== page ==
Take a Tour of La Compagnie’s All-Business Airbus A321LR
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La Compagnie has made a name for itself with unbelievable (and very frequent) business-class sales between the East Coast and Europe. But, until a few weeks ago, the carrier’s product was lackluster — to say the least.
At the end of May, one of the carrier’s daily round-trips between Newark (EWR) and Paris (ORY) got a massive upgrade, in the form of a brand-new Airbus A321LR with true lie-flat seats, on-demand entertainment and speedy ViaSat Wi-Fi. I was able to take a tour of the aircraft on the ground at the Paris Air Show. Here’s what I saw:
This is the first A321 with an exclusively business-class configuration — 76 seats in total, in a 2-2 arrangement.
With a total of 19 rows, it is a very large cabin.
There are two lavatories at the rear of the cabin, along with one upfront, just behind the cockpit.
Most rows are more or less identical, but seats at row 9 have a bit of extra room due to the over-wing exit. Rows 15 and 16 are missing one window.
Passengers at the window seats will need to step over their neighbor to get out; while direct aisle access would certainly have been a plus, it’s not practical for a single-aisle plane.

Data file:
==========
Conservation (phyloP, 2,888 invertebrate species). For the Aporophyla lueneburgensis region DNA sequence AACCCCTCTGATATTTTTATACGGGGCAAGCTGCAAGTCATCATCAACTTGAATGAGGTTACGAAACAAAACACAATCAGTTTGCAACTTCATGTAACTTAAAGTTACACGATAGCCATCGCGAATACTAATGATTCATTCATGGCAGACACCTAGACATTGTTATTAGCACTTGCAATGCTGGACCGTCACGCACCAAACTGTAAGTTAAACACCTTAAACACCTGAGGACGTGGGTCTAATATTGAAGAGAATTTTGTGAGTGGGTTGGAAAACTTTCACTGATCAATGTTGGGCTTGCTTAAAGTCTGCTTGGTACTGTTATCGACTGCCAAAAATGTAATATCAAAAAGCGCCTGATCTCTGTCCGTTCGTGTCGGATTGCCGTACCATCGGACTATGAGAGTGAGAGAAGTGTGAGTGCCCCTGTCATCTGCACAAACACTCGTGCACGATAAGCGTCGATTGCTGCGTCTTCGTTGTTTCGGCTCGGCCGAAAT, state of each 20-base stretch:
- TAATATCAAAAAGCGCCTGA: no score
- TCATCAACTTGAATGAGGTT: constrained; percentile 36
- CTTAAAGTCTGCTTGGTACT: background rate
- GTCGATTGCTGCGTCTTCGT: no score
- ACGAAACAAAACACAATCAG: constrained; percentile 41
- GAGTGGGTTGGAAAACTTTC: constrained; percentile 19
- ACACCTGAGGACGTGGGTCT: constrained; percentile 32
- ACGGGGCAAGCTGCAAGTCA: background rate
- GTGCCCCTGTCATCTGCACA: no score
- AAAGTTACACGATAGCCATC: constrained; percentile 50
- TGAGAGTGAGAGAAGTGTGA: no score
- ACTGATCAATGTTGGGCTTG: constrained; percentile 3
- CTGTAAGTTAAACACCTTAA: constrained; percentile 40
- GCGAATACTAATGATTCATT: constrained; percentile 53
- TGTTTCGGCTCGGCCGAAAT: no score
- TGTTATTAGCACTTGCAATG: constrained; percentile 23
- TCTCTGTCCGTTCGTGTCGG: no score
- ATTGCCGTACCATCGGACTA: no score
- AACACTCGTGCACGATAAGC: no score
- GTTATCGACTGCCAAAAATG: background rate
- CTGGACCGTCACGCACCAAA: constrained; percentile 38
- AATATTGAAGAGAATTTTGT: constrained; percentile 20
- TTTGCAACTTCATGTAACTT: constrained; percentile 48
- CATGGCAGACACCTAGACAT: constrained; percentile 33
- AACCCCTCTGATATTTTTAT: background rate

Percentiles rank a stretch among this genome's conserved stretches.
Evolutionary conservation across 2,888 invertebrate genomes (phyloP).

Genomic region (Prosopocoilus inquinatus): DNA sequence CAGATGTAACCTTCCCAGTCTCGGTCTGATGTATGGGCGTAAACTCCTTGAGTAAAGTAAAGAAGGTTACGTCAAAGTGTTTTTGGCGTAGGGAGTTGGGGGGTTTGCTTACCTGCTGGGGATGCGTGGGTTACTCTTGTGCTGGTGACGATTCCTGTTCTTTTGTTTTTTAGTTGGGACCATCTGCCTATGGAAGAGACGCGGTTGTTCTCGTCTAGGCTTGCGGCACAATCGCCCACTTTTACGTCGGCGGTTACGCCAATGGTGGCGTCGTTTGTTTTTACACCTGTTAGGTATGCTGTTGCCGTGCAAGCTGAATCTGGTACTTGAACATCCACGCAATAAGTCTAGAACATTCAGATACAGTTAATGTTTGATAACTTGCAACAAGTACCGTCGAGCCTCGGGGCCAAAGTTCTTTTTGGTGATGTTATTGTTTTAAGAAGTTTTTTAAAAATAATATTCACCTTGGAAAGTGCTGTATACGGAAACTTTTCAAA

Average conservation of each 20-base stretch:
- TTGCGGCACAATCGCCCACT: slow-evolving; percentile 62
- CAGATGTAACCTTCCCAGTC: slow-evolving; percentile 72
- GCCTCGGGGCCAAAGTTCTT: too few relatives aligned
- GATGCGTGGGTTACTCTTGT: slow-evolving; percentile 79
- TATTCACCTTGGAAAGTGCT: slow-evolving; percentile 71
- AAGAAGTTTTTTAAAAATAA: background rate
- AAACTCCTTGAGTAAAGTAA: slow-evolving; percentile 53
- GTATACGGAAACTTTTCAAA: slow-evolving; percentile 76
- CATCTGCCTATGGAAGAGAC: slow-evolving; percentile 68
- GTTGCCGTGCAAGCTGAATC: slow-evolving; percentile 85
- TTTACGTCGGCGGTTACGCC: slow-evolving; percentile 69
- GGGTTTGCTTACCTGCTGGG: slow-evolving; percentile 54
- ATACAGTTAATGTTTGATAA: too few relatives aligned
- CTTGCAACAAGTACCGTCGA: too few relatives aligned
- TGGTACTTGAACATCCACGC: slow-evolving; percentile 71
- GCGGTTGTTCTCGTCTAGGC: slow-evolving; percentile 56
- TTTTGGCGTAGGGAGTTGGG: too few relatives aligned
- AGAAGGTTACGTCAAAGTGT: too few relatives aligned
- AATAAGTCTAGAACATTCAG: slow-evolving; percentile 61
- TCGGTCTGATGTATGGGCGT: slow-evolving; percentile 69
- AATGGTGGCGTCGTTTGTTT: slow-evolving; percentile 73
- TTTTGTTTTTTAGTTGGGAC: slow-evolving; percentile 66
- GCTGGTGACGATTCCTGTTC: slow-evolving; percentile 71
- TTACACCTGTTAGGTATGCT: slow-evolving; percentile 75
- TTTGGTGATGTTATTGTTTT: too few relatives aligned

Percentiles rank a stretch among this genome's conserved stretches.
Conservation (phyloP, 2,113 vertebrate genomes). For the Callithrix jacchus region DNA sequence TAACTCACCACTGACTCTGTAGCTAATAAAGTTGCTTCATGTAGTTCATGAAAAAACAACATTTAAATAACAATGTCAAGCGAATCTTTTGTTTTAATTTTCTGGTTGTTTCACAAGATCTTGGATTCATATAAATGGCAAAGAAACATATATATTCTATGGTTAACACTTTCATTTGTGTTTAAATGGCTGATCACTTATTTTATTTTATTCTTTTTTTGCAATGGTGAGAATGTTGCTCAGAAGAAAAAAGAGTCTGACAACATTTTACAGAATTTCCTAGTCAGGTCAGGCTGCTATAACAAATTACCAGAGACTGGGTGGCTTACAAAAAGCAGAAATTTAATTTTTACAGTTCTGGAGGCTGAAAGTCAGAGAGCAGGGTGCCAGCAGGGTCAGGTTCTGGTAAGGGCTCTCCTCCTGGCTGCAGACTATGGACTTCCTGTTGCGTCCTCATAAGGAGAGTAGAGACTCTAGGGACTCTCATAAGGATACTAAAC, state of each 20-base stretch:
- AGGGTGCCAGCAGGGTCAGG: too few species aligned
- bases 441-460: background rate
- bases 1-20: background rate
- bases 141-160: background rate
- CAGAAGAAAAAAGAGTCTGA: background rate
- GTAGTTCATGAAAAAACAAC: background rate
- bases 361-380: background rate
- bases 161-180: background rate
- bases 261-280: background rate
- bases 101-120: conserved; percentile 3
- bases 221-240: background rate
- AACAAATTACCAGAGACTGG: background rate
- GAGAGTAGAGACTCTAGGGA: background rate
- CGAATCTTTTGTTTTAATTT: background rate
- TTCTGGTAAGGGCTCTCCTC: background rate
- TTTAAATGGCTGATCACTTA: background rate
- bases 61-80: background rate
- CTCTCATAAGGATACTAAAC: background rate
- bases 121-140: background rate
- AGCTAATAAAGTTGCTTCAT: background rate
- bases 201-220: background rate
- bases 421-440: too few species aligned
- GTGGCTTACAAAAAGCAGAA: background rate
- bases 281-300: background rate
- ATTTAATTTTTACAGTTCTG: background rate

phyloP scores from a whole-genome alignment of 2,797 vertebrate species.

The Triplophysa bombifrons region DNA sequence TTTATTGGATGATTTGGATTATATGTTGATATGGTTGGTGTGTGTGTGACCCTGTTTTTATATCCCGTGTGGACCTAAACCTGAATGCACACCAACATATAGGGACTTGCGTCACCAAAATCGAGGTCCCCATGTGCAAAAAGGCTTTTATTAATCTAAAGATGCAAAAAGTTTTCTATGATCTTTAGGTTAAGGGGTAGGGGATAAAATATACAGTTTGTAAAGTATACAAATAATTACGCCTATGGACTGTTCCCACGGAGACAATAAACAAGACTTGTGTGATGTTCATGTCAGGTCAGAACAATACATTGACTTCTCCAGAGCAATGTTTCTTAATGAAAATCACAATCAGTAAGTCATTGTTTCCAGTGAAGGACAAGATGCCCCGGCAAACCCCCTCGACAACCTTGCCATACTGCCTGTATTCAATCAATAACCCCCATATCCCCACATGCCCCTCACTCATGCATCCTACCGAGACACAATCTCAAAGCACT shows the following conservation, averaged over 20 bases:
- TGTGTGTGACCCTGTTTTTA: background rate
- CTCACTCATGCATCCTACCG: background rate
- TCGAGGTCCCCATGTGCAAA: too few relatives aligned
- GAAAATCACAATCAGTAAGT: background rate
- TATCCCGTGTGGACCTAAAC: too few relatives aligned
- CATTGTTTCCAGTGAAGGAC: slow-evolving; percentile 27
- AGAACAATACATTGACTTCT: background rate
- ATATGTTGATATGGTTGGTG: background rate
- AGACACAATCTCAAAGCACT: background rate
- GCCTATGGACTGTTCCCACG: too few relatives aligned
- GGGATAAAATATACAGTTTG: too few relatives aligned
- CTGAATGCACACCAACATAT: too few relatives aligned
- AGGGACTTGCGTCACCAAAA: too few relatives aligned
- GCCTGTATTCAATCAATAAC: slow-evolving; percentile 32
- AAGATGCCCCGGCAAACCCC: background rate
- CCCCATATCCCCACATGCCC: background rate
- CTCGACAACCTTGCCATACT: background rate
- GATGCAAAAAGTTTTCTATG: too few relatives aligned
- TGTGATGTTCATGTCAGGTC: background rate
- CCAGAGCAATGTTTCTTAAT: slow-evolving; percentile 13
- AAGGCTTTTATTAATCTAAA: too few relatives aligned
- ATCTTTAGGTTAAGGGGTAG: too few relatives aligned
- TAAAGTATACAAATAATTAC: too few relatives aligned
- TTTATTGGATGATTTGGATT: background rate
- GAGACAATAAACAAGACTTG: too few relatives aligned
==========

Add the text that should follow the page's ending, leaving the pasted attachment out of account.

Forward storage is limited to a shelf beneath the 15.6-inch display, in addition to a compartment beneath the ottoman that’s large enough to accommodate a small bag.
You can store loose items to the side of the seat, which is also where you’ll find noise-canceling headphones, a headphone connector and USB charging port.
My only real complaint is that the windows are obstructed by (what I imagine was well-intentioned) art. Fortunately, it’s only temporary — some windows are already clear, and unobstructed views are coming to the rest soon!
If you’ve been avoiding La Compagnie because of the carrier’s dated Boeing 757 and angle-flat seats, you now have a really great reason to fly. While this is hardly an industry-leading product, the all-business cabin is fun and unique, and the carrier’s sale fares cannot be beat.
La Compagnie has just one Airbus A321LR at this point, though the carrier expects to take delivery of a second in September, at which point it’ll retire one of its two Boeing 757s. Both lie-flat A321s should be used for both daily Newark-Paris flights shortly after, with an angle-flat 757 remaining on the sole Newark-Nice flight, which may be extended beyond the fall.
Do note that substitutions are possible in the meantime, though, and it’s not yet clear whether or not the company will re-accommodate passengers facing a Boeing 757 swap.
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